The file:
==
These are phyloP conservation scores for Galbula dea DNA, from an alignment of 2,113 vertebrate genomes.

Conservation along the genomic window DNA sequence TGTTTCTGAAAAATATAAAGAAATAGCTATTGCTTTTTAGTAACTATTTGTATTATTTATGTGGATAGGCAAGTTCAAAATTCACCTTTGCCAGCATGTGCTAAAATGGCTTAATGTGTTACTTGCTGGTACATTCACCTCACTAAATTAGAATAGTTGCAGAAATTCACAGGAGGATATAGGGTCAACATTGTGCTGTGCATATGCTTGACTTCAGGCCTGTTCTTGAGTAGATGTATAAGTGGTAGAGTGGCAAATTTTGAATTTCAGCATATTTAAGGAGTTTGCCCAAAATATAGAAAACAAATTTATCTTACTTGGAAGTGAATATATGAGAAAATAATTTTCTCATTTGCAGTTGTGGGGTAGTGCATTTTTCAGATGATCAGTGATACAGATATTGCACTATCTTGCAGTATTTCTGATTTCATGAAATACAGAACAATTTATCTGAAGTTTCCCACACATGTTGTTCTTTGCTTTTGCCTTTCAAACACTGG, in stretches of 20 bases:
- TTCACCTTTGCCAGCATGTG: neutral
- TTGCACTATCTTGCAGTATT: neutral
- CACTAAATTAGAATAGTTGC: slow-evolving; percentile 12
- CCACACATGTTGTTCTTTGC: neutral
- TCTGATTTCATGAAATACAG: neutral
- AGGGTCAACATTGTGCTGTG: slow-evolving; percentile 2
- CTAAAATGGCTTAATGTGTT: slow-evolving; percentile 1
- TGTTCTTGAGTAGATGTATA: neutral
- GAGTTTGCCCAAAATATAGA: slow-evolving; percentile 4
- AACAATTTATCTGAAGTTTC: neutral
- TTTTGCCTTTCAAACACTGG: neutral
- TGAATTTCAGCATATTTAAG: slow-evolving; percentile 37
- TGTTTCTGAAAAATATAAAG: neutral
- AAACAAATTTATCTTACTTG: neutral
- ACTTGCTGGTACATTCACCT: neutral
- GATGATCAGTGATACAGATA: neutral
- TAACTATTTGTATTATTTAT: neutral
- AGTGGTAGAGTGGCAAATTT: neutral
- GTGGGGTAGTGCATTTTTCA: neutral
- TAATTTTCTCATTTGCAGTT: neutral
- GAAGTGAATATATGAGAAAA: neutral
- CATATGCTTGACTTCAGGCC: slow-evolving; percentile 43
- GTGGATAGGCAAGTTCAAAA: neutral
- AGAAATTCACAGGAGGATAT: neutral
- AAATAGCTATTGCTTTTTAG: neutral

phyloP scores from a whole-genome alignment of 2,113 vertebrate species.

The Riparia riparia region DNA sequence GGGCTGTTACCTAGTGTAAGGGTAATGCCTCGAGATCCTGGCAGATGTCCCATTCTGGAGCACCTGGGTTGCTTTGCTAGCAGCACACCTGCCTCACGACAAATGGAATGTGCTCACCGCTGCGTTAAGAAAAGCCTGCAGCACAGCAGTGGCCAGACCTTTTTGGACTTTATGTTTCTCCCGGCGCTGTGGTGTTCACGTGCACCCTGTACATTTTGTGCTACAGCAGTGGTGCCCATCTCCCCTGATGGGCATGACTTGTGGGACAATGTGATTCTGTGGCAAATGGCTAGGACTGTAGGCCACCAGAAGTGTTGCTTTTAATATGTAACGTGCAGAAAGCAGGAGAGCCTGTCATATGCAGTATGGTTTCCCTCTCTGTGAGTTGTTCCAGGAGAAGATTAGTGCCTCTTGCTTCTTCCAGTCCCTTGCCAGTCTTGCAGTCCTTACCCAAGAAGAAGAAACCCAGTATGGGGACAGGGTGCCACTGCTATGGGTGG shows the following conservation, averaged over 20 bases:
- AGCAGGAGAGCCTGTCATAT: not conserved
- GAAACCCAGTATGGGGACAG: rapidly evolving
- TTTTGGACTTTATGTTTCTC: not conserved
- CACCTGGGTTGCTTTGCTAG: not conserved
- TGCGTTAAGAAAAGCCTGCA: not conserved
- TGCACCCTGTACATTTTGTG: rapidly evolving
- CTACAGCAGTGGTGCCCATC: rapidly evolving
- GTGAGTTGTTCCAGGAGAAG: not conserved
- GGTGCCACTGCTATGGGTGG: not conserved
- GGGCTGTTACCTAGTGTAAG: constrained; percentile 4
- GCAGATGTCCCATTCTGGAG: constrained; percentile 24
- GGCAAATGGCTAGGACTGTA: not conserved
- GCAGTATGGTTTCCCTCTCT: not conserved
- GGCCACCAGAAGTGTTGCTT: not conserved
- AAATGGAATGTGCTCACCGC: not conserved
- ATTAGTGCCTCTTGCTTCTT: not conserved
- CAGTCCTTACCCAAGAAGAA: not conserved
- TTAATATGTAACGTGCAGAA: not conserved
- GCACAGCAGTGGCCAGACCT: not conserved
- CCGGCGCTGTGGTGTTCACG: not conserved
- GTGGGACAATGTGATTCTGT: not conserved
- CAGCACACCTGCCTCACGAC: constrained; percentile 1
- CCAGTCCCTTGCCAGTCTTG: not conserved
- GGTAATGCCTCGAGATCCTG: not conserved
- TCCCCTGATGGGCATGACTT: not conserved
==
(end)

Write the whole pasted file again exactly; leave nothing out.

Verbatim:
These are phyloP conservation scores for Galbula dea DNA, from an alignment of 2,113 vertebrate genomes.

Conservation along the genomic window DNA sequence TGTTTCTGAAAAATATAAAGAAATAGCTATTGCTTTTTAGTAACTATTTGTATTATTTATGTGGATAGGCAAGTTCAAAATTCACCTTTGCCAGCATGTGCTAAAATGGCTTAATGTGTTACTTGCTGGTACATTCACCTCACTAAATTAGAATAGTTGCAGAAATTCACAGGAGGATATAGGGTCAACATTGTGCTGTGCATATGCTTGACTTCAGGCCTGTTCTTGAGTAGATGTATAAGTGGTAGAGTGGCAAATTTTGAATTTCAGCATATTTAAGGAGTTTGCCCAAAATATAGAAAACAAATTTATCTTACTTGGAAGTGAATATATGAGAAAATAATTTTCTCATTTGCAGTTGTGGGGTAGTGCATTTTTCAGATGATCAGTGATACAGATATTGCACTATCTTGCAGTATTTCTGATTTCATGAAATACAGAACAATTTATCTGAAGTTTCCCACACATGTTGTTCTTTGCTTTTGCCTTTCAAACACTGG, in stretches of 20 bases:
- TTCACCTTTGCCAGCATGTG: neutral
- TTGCACTATCTTGCAGTATT: neutral
- CACTAAATTAGAATAGTTGC: slow-evolving; percentile 12
- CCACACATGTTGTTCTTTGC: neutral
- TCTGATTTCATGAAATACAG: neutral
- AGGGTCAACATTGTGCTGTG: slow-evolving; percentile 2
- CTAAAATGGCTTAATGTGTT: slow-evolving; percentile 1
- TGTTCTTGAGTAGATGTATA: neutral
- GAGTTTGCCCAAAATATAGA: slow-evolving; percentile 4
- AACAATTTATCTGAAGTTTC: neutral
- TTTTGCCTTTCAAACACTGG: neutral
- TGAATTTCAGCATATTTAAG: slow-evolving; percentile 37
- TGTTTCTGAAAAATATAAAG: neutral
- AAACAAATTTATCTTACTTG: neutral
- ACTTGCTGGTACATTCACCT: neutral
- GATGATCAGTGATACAGATA: neutral
- TAACTATTTGTATTATTTAT: neutral
- AGTGGTAGAGTGGCAAATTT: neutral
- GTGGGGTAGTGCATTTTTCA: neutral
- TAATTTTCTCATTTGCAGTT: neutral
- GAAGTGAATATATGAGAAAA: neutral
- CATATGCTTGACTTCAGGCC: slow-evolving; percentile 43
- GTGGATAGGCAAGTTCAAAA: neutral
- AGAAATTCACAGGAGGATAT: neutral
- AAATAGCTATTGCTTTTTAG: neutral

phyloP scores from a whole-genome alignment of 2,113 vertebrate species.

The Riparia riparia region DNA sequence GGGCTGTTACCTAGTGTAAGGGTAATGCCTCGAGATCCTGGCAGATGTCCCATTCTGGAGCACCTGGGTTGCTTTGCTAGCAGCACACCTGCCTCACGACAAATGGAATGTGCTCACCGCTGCGTTAAGAAAAGCCTGCAGCACAGCAGTGGCCAGACCTTTTTGGACTTTATGTTTCTCCCGGCGCTGTGGTGTTCACGTGCACCCTGTACATTTTGTGCTACAGCAGTGGTGCCCATCTCCCCTGATGGGCATGACTTGTGGGACAATGTGATTCTGTGGCAAATGGCTAGGACTGTAGGCCACCAGAAGTGTTGCTTTTAATATGTAACGTGCAGAAAGCAGGAGAGCCTGTCATATGCAGTATGGTTTCCCTCTCTGTGAGTTGTTCCAGGAGAAGATTAGTGCCTCTTGCTTCTTCCAGTCCCTTGCCAGTCTTGCAGTCCTTACCCAAGAAGAAGAAACCCAGTATGGGGACAGGGTGCCACTGCTATGGGTGG shows the following conservation, averaged over 20 bases:
- AGCAGGAGAGCCTGTCATAT: not conserved
- GAAACCCAGTATGGGGACAG: rapidly evolving
- TTTTGGACTTTATGTTTCTC: not conserved
- CACCTGGGTTGCTTTGCTAG: not conserved
- TGCGTTAAGAAAAGCCTGCA: not conserved
- TGCACCCTGTACATTTTGTG: rapidly evolving
- CTACAGCAGTGGTGCCCATC: rapidly evolving
- GTGAGTTGTTCCAGGAGAAG: not conserved
- GGTGCCACTGCTATGGGTGG: not conserved
- GGGCTGTTACCTAGTGTAAG: constrained; percentile 4
- GCAGATGTCCCATTCTGGAG: constrained; percentile 24
- GGCAAATGGCTAGGACTGTA: not conserved
- GCAGTATGGTTTCCCTCTCT: not conserved
- GGCCACCAGAAGTGTTGCTT: not conserved
- AAATGGAATGTGCTCACCGC: not conserved
- ATTAGTGCCTCTTGCTTCTT: not conserved
- CAGTCCTTACCCAAGAAGAA: not conserved
- TTAATATGTAACGTGCAGAA: not conserved
- GCACAGCAGTGGCCAGACCT: not conserved
- CCGGCGCTGTGGTGTTCACG: not conserved
- GTGGGACAATGTGATTCTGT: not conserved
- CAGCACACCTGCCTCACGAC: constrained; percentile 1
- CCAGTCCCTTGCCAGTCTTG: not conserved
- GGTAATGCCTCGAGATCCTG: not conserved
- TCCCCTGATGGGCATGACTT: not conserved